FHLA Board Member, Suzannah Noch shares her experience in mentoring a young adult exiting foster care.
He was 17 when my husband and I met him. His tentative smile greeted us as we interacted with him for the first time at an event for potential mentors to meet youth in foster care. We learned that he spent the first two years of his life in foster care, and then returned to foster care at the age of 14 after years of abuse, living in some 14 placements over the next three years. He was nearing the time when he would “age out” of the foster care system -- and was nowhere near prepared for life on his own. He would be at great risk for homelessness and the accompanying dangers.
We asked God to use us to change that future for him.
Kenny’s* years of mistreatment and feeling insignificant showed up in various ways as we developed a relationship with him, including in his struggle to trust that we really did care about him and didn’t have a hidden agenda. But gradually, he started to see that we were in his corner. He began to reach out for help with how to grocery shop, how to cook simple meals, how to navigate the public transportation system, how to understand girls. I spent time examining price labels with him in the grocery store, and we shared laughter over learning to make things like spaghetti and fried eggs (he had never actually cracked an egg before).
He called us to ask for advice on various life decisions, and to talk through hurt feelings when a girl broke his heart. We helped him fill out job applications, and practiced mock interviews. When he got a job, at his request we set up a bank account for him in our name to safeguard his savings from his impulsive spending. Kenny joined us for occasional weekends, and for holiday celebrations – he had no other family to be with.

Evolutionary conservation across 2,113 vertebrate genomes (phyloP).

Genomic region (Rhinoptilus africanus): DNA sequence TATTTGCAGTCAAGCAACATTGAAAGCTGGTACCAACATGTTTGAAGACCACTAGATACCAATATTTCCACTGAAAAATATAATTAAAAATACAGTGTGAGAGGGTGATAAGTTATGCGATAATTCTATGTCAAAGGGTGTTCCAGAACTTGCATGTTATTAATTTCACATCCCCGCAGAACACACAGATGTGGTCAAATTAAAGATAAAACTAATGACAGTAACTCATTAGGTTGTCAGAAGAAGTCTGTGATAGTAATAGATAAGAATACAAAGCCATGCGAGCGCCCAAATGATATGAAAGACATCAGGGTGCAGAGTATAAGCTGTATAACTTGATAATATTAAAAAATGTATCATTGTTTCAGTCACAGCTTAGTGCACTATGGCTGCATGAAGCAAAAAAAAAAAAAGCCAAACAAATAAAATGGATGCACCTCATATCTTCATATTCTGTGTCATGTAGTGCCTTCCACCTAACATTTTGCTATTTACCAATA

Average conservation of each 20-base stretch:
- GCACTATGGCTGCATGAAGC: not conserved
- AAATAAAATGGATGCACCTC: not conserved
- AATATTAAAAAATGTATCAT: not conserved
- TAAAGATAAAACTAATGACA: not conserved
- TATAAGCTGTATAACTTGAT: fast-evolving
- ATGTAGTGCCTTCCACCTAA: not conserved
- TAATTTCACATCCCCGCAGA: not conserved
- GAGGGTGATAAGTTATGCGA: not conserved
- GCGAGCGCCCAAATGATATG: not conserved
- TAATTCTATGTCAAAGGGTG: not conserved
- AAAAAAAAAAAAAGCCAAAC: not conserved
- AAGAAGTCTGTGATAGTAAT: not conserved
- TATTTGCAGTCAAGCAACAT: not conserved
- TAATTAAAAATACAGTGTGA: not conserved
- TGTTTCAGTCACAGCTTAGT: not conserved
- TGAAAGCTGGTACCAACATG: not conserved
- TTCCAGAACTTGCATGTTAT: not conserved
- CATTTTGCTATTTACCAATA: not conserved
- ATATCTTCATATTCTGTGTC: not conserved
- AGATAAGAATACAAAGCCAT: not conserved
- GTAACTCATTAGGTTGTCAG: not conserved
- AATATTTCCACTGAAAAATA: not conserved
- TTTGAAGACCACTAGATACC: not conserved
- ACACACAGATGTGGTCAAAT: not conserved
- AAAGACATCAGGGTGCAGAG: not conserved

He began calling us Mom and Dad.
Kenny allowed us to pray with him, and to talk to him about Jesus. He struggled with anger and confusion toward God, but would enter into conversations about these struggles. He attended church with us. His heart softened toward the Lord.
Kenny has now completed training as a medical assistant, and is in classes to be a certified nursing assistant. He still struggles with impulsive spending, he still is uncertain about some spiritual issues, he still deals with insecurity. But he has a hopeful path for the future now. And he knows he is loved. What a gift that is, to know you are loved!
Kenny has been a gift to us, too, and has enriched our lives in countless ways, including deepening our understanding of God’s unconditional love.
Never doubt the difference mentoring can make.
*Name has been changed for privacy.
Suzannah Noch, LCSW
Suzannah is a Licensed Clinical Social Worker and serves as a Board Member for Fostering Hope LA. She is one of the founders of the Christian Coalition of Foster Care Ministries and has a private counseling practice in southern California, where she specializes in foster care and adoption. Her husband, Andy, is a pastor, and they have three adult children.